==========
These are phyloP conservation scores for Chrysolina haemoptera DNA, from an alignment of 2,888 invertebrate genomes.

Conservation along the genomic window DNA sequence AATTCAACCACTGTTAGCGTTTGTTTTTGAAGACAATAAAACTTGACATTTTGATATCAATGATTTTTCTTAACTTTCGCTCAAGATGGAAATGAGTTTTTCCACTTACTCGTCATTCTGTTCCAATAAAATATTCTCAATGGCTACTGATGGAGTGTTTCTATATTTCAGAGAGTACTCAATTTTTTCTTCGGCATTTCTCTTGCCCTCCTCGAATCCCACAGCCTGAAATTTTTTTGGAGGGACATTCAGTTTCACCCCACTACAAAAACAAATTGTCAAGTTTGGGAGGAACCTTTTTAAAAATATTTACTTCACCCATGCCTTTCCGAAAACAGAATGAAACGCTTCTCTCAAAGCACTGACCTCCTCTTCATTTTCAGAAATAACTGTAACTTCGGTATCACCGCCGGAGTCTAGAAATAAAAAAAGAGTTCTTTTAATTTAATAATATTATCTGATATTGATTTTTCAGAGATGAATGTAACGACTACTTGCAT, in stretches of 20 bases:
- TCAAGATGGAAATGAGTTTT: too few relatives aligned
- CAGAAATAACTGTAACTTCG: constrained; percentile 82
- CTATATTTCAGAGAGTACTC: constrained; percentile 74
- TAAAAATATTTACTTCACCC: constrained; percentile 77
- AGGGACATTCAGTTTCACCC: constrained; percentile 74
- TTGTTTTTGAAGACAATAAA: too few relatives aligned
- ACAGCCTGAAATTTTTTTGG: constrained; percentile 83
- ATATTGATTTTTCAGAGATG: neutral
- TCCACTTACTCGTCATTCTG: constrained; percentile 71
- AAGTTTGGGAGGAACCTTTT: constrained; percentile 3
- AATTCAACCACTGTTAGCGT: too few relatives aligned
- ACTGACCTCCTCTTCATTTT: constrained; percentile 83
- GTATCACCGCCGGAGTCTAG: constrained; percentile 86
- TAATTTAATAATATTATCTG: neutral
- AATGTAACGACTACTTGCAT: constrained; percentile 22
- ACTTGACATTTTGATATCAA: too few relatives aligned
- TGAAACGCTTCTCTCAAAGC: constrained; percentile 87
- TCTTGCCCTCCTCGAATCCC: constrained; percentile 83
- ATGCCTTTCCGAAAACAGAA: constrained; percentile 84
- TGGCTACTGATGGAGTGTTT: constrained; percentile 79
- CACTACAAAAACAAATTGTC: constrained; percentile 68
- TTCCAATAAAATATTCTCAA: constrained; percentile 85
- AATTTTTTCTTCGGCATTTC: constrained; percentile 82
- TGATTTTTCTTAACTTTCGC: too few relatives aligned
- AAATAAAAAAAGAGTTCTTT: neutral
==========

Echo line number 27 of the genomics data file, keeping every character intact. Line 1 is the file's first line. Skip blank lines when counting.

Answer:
- AAATAAAAAAAGAGTTCTTT: neutral